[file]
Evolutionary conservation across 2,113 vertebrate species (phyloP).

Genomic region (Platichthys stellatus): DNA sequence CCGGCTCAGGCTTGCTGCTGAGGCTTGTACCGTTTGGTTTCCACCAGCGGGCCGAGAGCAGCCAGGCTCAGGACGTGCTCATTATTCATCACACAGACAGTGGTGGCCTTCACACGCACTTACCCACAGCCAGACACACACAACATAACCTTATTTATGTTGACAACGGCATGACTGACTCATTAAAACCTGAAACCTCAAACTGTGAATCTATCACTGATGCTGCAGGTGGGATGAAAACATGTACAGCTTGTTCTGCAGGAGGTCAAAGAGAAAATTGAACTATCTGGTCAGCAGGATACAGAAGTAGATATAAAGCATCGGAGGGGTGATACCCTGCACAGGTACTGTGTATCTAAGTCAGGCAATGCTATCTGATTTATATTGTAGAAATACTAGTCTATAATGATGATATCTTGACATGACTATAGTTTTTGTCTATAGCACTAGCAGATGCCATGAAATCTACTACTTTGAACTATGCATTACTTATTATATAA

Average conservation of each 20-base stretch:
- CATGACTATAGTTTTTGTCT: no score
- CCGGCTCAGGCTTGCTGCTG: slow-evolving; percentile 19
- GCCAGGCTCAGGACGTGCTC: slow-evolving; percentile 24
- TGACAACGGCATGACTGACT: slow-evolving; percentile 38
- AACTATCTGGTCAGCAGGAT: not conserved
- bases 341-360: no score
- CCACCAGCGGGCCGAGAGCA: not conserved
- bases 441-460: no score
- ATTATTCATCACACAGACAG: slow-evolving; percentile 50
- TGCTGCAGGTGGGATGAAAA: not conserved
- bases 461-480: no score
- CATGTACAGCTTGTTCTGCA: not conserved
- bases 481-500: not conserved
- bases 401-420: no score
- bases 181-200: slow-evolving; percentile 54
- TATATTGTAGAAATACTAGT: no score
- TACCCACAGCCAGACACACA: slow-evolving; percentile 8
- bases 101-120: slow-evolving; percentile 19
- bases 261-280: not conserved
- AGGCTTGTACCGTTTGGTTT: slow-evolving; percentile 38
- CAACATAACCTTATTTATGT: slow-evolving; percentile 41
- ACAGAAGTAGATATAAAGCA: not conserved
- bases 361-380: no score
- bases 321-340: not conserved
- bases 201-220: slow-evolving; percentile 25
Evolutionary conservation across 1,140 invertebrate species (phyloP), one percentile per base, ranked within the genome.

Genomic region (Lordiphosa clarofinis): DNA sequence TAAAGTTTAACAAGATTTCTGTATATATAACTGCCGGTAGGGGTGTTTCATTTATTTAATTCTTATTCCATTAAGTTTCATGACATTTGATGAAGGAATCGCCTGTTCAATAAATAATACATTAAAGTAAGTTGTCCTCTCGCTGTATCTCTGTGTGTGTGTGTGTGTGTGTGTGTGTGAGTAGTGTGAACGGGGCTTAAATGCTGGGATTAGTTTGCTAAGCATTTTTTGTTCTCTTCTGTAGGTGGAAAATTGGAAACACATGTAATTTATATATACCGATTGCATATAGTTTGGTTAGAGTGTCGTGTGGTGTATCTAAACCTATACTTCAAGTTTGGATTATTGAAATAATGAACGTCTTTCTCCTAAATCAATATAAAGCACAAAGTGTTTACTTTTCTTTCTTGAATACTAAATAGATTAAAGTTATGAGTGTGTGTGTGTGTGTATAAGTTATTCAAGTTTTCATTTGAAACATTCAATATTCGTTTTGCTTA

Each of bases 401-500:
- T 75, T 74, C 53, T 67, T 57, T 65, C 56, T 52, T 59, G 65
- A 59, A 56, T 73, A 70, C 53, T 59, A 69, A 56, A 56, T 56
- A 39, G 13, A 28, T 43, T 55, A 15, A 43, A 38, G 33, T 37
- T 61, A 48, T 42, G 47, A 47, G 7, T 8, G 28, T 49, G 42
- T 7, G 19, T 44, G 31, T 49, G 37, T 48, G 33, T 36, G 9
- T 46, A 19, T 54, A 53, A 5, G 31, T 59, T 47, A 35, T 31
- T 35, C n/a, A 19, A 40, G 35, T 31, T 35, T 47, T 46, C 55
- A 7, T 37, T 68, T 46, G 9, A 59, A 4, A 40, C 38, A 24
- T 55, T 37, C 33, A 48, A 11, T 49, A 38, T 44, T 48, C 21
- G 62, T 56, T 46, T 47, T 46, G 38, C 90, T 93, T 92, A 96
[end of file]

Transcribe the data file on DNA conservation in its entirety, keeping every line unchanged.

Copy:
Evolutionary conservation across 2,113 vertebrate species (phyloP).

Genomic region (Platichthys stellatus): DNA sequence CCGGCTCAGGCTTGCTGCTGAGGCTTGTACCGTTTGGTTTCCACCAGCGGGCCGAGAGCAGCCAGGCTCAGGACGTGCTCATTATTCATCACACAGACAGTGGTGGCCTTCACACGCACTTACCCACAGCCAGACACACACAACATAACCTTATTTATGTTGACAACGGCATGACTGACTCATTAAAACCTGAAACCTCAAACTGTGAATCTATCACTGATGCTGCAGGTGGGATGAAAACATGTACAGCTTGTTCTGCAGGAGGTCAAAGAGAAAATTGAACTATCTGGTCAGCAGGATACAGAAGTAGATATAAAGCATCGGAGGGGTGATACCCTGCACAGGTACTGTGTATCTAAGTCAGGCAATGCTATCTGATTTATATTGTAGAAATACTAGTCTATAATGATGATATCTTGACATGACTATAGTTTTTGTCTATAGCACTAGCAGATGCCATGAAATCTACTACTTTGAACTATGCATTACTTATTATATAA

Average conservation of each 20-base stretch:
- CATGACTATAGTTTTTGTCT: no score
- CCGGCTCAGGCTTGCTGCTG: slow-evolving; percentile 19
- GCCAGGCTCAGGACGTGCTC: slow-evolving; percentile 24
- TGACAACGGCATGACTGACT: slow-evolving; percentile 38
- AACTATCTGGTCAGCAGGAT: not conserved
- bases 341-360: no score
- CCACCAGCGGGCCGAGAGCA: not conserved
- bases 441-460: no score
- ATTATTCATCACACAGACAG: slow-evolving; percentile 50
- TGCTGCAGGTGGGATGAAAA: not conserved
- bases 461-480: no score
- CATGTACAGCTTGTTCTGCA: not conserved
- bases 481-500: not conserved
- bases 401-420: no score
- bases 181-200: slow-evolving; percentile 54
- TATATTGTAGAAATACTAGT: no score
- TACCCACAGCCAGACACACA: slow-evolving; percentile 8
- bases 101-120: slow-evolving; percentile 19
- bases 261-280: not conserved
- AGGCTTGTACCGTTTGGTTT: slow-evolving; percentile 38
- CAACATAACCTTATTTATGT: slow-evolving; percentile 41
- ACAGAAGTAGATATAAAGCA: not conserved
- bases 361-380: no score
- bases 321-340: not conserved
- bases 201-220: slow-evolving; percentile 25
Evolutionary conservation across 1,140 invertebrate species (phyloP), one percentile per base, ranked within the genome.

Genomic region (Lordiphosa clarofinis): DNA sequence TAAAGTTTAACAAGATTTCTGTATATATAACTGCCGGTAGGGGTGTTTCATTTATTTAATTCTTATTCCATTAAGTTTCATGACATTTGATGAAGGAATCGCCTGTTCAATAAATAATACATTAAAGTAAGTTGTCCTCTCGCTGTATCTCTGTGTGTGTGTGTGTGTGTGTGTGTGTGAGTAGTGTGAACGGGGCTTAAATGCTGGGATTAGTTTGCTAAGCATTTTTTGTTCTCTTCTGTAGGTGGAAAATTGGAAACACATGTAATTTATATATACCGATTGCATATAGTTTGGTTAGAGTGTCGTGTGGTGTATCTAAACCTATACTTCAAGTTTGGATTATTGAAATAATGAACGTCTTTCTCCTAAATCAATATAAAGCACAAAGTGTTTACTTTTCTTTCTTGAATACTAAATAGATTAAAGTTATGAGTGTGTGTGTGTGTGTATAAGTTATTCAAGTTTTCATTTGAAACATTCAATATTCGTTTTGCTTA

Each of bases 401-500:
- T 75, T 74, C 53, T 67, T 57, T 65, C 56, T 52, T 59, G 65
- A 59, A 56, T 73, A 70, C 53, T 59, A 69, A 56, A 56, T 56
- A 39, G 13, A 28, T 43, T 55, A 15, A 43, A 38, G 33, T 37
- T 61, A 48, T 42, G 47, A 47, G 7, T 8, G 28, T 49, G 42
- T 7, G 19, T 44, G 31, T 49, G 37, T 48, G 33, T 36, G 9
- T 46, A 19, T 54, A 53, A 5, G 31, T 59, T 47, A 35, T 31
- T 35, C n/a, A 19, A 40, G 35, T 31, T 35, T 47, T 46, C 55
- A 7, T 37, T 68, T 46, G 9, A 59, A 4, A 40, C 38, A 24
- T 55, T 37, C 33, A 48, A 11, T 49, A 38, T 44, T 48, C 21
- G 62, T 56, T 46, T 47, T 46, G 38, C 90, T 93, T 92, A 96